But does a multi-GPU solution with $200 cards make sense in the age of killer $400 cards and eBay? Tough question. In order to answer it, we've tested a pair of Asus's sweet GeForce 6600 GT cards in SLI, and we've compared them to thirteen different competitors, ranging from a single GeForce 6600 GT to ATI's impressive new Radeon X800 XL. Keep reading to see what we found.
Doubling up on a good thing
During our initial look at SLI, we used a pair of GeForce 6800 Ultra cards on an Asus A8N-SLI Deluxe motherboard. This time around, we're using the same A8N-SLI Deluxe mobo, and Asus has also supplied us with a pair of its Extreme N6600GT cards.
As you may know, we have liked the GeForce 6600 GT since it first arrived this past fall. With eight pixel shader units and a 500MHz core clock speed, the 6600 GT offers performance comparable to the previous generation's $400 graphics cards for about half that price. The Asus Extreme N6600GT ships with 128MB of GDDR3 memory and a GPU core clocked at a stock 500MHz. To this basic package, Asus adds a fair set of extras, including a decent looking custom cooler, a three-year warranty, a DVD player program, some multimedia authoring software, and a copy of Joint Operations: Typhoon Rising.
Asus also throws in all the necessary bits to get the card working, including a DVI-to-VGA adapter, an S-Video-to-Composite cable, a manual CD, and a driver CDnot a bad bundle for a mid-range graphics card. Unlike the PCI Express versions of the GeForce 6800 Ultra and 6800 GT, which are both nearly impossible to buy outside of a pre-built system, Asus's 6600 GT can be found at multiple online vendors today.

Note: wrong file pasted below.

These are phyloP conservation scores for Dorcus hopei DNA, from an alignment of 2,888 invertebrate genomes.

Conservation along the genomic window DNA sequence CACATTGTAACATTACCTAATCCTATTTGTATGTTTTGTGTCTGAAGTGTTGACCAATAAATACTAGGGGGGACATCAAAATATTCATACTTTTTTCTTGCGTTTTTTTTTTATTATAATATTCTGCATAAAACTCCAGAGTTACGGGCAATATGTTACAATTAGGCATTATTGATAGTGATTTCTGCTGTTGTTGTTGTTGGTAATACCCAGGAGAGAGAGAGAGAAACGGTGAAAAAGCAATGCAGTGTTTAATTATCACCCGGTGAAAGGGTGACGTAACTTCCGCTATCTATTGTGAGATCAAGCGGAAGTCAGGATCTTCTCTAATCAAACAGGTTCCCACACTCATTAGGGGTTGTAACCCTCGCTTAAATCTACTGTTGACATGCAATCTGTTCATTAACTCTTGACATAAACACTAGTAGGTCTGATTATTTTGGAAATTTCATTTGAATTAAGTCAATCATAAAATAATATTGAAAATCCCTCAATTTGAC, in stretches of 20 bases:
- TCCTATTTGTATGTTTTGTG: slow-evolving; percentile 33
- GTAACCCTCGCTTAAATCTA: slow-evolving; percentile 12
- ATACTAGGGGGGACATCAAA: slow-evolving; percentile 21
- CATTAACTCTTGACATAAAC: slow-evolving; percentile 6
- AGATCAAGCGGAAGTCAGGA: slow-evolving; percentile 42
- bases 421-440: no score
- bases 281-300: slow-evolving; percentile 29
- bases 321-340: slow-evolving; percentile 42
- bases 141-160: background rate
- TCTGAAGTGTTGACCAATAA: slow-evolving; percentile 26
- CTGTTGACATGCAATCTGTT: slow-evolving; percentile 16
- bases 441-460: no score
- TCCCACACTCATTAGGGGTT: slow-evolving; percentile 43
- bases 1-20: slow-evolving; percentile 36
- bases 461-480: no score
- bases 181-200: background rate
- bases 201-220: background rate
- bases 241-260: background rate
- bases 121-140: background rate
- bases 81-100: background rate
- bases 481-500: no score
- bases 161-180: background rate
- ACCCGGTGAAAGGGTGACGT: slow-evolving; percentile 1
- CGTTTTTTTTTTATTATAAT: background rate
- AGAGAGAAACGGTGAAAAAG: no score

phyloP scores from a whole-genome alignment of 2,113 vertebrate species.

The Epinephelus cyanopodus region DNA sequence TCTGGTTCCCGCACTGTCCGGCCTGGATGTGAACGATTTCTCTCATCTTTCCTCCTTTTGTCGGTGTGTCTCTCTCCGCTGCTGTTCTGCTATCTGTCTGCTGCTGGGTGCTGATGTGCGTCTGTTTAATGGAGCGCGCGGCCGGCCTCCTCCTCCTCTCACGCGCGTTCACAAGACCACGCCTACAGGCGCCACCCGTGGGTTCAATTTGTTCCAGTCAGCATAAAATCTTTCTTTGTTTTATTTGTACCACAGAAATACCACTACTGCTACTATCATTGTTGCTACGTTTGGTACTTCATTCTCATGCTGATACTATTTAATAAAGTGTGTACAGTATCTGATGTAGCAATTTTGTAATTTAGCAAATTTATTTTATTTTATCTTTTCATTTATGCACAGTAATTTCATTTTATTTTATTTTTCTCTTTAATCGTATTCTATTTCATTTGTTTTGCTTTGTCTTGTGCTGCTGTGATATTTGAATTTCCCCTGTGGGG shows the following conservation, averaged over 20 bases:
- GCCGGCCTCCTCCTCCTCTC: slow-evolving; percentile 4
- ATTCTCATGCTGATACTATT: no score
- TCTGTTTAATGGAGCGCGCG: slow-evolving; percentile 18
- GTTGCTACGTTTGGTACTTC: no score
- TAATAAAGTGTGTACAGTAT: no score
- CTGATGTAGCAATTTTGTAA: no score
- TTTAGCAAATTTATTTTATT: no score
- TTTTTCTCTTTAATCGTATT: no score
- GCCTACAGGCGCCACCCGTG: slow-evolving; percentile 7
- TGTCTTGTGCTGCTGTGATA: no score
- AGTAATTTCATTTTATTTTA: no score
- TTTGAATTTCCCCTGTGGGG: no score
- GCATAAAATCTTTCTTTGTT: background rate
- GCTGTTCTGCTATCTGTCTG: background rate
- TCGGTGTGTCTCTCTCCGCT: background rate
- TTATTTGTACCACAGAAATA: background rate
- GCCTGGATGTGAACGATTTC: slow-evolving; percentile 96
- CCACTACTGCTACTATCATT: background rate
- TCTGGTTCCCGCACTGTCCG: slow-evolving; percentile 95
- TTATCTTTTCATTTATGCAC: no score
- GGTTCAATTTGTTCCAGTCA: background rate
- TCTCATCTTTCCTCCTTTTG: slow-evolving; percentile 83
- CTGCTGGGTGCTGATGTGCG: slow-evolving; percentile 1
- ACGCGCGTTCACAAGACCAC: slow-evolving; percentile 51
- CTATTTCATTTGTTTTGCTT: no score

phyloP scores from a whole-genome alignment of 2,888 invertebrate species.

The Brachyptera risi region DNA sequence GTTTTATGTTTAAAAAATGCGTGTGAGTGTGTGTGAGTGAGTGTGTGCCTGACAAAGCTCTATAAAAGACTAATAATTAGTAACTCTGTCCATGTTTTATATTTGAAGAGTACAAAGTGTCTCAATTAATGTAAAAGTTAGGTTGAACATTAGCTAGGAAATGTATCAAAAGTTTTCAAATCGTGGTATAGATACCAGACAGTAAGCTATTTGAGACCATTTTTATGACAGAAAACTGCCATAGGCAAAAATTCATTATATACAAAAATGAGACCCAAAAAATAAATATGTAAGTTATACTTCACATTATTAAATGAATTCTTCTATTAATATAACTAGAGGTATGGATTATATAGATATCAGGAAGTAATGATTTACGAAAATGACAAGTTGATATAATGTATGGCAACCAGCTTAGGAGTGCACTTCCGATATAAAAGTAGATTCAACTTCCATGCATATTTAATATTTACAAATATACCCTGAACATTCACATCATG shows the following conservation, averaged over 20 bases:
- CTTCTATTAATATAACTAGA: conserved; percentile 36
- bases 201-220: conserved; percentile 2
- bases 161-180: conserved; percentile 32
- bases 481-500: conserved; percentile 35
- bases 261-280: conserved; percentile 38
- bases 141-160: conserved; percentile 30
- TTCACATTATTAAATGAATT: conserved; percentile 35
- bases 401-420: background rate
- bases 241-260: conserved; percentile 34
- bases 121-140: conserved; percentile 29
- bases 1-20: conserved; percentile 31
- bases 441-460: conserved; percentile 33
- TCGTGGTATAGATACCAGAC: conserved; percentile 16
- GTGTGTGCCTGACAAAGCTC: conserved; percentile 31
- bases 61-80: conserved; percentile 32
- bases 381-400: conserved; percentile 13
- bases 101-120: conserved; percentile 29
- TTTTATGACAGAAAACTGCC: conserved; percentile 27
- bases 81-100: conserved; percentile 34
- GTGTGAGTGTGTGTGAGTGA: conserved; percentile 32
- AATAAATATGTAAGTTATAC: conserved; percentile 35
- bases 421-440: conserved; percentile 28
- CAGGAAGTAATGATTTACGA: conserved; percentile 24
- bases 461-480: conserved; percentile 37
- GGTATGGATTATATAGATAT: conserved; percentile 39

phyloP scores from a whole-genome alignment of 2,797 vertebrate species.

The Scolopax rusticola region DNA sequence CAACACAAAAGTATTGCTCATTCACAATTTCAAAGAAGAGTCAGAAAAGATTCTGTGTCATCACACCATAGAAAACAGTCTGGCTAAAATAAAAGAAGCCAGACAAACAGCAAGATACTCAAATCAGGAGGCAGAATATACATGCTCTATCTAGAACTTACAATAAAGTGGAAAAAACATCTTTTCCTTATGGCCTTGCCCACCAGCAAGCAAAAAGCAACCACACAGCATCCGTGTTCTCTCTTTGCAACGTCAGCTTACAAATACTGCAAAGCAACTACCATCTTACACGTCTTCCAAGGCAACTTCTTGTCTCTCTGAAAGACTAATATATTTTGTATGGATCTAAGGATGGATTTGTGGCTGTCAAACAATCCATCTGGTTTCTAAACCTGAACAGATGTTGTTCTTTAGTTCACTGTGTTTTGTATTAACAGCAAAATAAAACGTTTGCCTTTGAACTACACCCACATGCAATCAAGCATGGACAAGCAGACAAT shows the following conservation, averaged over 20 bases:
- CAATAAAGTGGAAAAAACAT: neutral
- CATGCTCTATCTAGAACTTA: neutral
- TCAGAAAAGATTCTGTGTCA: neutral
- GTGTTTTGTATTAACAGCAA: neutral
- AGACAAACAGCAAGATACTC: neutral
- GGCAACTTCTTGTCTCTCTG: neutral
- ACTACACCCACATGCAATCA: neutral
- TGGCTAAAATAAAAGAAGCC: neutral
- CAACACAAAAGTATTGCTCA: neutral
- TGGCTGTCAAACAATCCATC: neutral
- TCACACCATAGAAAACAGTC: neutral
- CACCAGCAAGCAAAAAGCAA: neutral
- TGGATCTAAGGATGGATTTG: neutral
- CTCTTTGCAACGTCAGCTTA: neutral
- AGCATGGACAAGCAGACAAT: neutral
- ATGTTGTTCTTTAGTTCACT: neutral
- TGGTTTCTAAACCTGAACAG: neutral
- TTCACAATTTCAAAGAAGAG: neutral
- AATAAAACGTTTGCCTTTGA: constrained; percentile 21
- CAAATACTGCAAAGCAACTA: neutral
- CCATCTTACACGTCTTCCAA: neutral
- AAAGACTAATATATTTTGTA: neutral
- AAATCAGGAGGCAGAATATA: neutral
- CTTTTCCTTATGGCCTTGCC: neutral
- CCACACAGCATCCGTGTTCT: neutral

A pair of these cards nestles easily into the two PCI Express x16 slots on the A8N-SLI Deluxe mobo, and presto, you've got SLI:
The GeForce 6600 GT doesn't require an auxiliary power connection, so a pair of these cards shouldn't require an especially beefy power supply or a heroic cooling effort, as a pair of 6800 Ultras might. All that's required to get the cards working is to flip the A8N-SLI's daughtercard from the single-card to multi-card position and attach the SLI connector between the two cards.
|No, you can't enable Threadripper's extra two dice||7|
|International Talk Like a Pirate Day Shortbread||9|
|Philips 328P6AU and 328P6VU monitors make the best of USB-C||7|
|Tuesday deals: graphics cards, a mobo, storage, and a big TV||11|
|EVGA Epower V breaks the shackles of stock GPU power delivery||21|
|Reminder: iOS 11 will arrive tomorrow||33|
|In the lab: MSI's Aegis 3 gaming desktop||13|
|Rumor: Eight-core desktop Intel CPUs and Z390 chipset riding in||26|
|Asus' ROG Strix Z270E Gaming motherboard reviewed||10|
|For some users, though, Apple's commitment to maintaining the software on its devices as they age is an even more compelling reason than hardware for...||+29|